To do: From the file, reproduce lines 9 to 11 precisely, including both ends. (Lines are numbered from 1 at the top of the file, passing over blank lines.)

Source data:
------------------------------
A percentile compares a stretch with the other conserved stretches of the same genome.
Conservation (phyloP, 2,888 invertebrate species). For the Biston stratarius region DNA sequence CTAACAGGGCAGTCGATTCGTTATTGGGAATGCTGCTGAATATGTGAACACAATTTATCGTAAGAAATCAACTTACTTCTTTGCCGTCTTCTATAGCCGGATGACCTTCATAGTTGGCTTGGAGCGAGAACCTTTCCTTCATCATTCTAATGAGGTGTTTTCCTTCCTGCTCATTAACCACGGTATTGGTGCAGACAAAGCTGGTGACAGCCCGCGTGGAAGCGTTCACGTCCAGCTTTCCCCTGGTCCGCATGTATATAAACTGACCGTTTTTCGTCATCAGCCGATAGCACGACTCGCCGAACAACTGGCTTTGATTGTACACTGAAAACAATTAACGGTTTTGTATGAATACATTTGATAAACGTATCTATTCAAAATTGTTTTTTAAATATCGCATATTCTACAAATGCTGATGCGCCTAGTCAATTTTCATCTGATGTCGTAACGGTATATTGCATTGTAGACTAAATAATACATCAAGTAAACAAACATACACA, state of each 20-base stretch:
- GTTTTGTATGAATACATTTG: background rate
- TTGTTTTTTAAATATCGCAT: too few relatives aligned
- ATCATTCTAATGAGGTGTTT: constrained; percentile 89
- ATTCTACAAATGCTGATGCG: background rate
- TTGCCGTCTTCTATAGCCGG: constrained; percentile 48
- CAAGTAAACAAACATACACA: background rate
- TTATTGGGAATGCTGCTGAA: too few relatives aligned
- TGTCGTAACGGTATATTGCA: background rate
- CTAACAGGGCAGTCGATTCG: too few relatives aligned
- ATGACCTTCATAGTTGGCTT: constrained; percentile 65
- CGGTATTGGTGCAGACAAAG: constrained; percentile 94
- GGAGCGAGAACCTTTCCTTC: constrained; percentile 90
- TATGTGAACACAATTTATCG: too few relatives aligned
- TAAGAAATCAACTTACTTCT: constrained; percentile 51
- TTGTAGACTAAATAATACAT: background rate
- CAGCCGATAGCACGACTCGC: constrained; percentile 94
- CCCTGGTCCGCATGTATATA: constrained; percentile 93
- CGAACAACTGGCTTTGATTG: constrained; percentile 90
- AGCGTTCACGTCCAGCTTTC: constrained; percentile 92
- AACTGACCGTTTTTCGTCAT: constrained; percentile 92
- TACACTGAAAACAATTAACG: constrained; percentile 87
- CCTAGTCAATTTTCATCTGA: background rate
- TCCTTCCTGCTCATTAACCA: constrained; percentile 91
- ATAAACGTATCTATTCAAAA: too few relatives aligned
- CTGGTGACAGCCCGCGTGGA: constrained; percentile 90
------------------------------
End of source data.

- TTATTGGGAATGCTGCTGAA: too few relatives aligned
- TGTCGTAACGGTATATTGCA: background rate
- CTAACAGGGCAGTCGATTCG: too few relatives aligned